Space engineer, Nasa
How many of us wonder what it’s like to work for Nasa? Dayne Kemp, a South African-born and educated electrical/space engineer, has turned his childhood rocket scientist dreams into a reality.
As a PhD candidate based at Nasa’s Ames Research Center in California, Kemp’s primary research is focused on the development of a high-energy physics particle detector that can detect life, or signs thereof, in extraterrestrial and extrasolar environments.
“I have two ambitions with regard to my professional career. The first is to assist in protecting our planet, Earth, and to help improve the quality of life of its inhabitants. This is particularly important to me having grown up travelling around Africa. Space technology is already helping Africa in a big way with crop monitoring, water quality measurements, disaster monitoring etcetera,” says Kemp.
“The second is to look beyond our planet, explore the unknown and expand the frontiers of our knowledge. I hope to help unveil some of the universe’s endless mysteries such as ‘are we alone?’ and ‘how did the universe begin?’.”
During his undergraduate career Kemp founded the University of Cape Town’s Space Association, aimed at informing the youth about space science and technology. The association has since changed its name to the Space and Astronomy Association.
“Space science and exploration is at the forefront of technological advancement, which often leads to new scientific discoveries and/or invaluable inventions. Traditionally, ‘space’ has been something only pursued by a small handful of government agencies and research institutions. However, with the relatively recent commercialization of space, there has been a large spike of interest resulting in more private companies, universities and individuals getting involved.”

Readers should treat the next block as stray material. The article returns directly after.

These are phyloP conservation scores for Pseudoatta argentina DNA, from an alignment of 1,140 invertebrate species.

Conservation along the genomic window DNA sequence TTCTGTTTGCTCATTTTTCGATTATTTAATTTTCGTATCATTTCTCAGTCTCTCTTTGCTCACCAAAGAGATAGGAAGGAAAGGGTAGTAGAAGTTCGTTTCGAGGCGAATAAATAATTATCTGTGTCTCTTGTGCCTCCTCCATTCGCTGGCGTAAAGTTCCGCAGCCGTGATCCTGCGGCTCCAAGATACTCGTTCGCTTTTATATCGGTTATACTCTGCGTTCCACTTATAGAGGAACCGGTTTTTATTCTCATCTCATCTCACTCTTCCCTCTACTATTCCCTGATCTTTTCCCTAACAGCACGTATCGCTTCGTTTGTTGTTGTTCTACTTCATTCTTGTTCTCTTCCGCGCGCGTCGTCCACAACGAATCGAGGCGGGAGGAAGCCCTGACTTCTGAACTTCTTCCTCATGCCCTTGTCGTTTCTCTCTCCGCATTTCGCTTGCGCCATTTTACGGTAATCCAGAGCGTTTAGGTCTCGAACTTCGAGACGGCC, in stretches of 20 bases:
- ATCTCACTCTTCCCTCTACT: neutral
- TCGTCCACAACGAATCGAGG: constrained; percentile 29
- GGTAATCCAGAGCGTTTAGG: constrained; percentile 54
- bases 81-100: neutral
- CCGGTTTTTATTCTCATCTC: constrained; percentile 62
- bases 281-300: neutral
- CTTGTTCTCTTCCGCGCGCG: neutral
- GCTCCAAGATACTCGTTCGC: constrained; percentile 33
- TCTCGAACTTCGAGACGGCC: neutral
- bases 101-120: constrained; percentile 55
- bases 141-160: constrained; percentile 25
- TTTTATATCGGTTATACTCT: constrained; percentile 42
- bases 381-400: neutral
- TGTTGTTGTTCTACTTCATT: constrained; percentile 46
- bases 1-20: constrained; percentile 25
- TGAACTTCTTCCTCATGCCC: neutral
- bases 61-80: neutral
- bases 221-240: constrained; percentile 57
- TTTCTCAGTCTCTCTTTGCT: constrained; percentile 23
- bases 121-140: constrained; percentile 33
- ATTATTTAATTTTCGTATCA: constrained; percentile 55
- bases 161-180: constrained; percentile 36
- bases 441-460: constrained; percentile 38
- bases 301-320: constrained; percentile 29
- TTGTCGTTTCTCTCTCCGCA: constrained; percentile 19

Mark Shuttleworth and Elon Musk have been a great source of inspiration for Kemp, as they are both very successful South African-born entrepreneurs with a love and passion for space.
“It’s hard to say what Nasa does as it is such a multifaceted organisation. Surprisingly though, the recent novel and movie, The Martian, is a good example. The story quite accurately, in my opinion, describes the challenges Nasa faces in space exploration: everything from living in a habitat, growing plants in space and traversing across the Martian surface in a futuristic spacesuit. The work, although technical, is truly fun and exciting.”
What’s next for Kemp? He’s aiming for the stars, quite literally.
“We are probably a decade or less away from putting humans on Mars. However, to answer the larger science questions I believe we need to leave our star, the Sun, and explore the rest of the Universe. Seeing that this isn’t a profit-making venture, for now at least, it will be research institutions and space agencies leading the charge. I would personally like to focus on scientific payloads, and supporting technologies, for interstellar exploration.” — Tiana Cline
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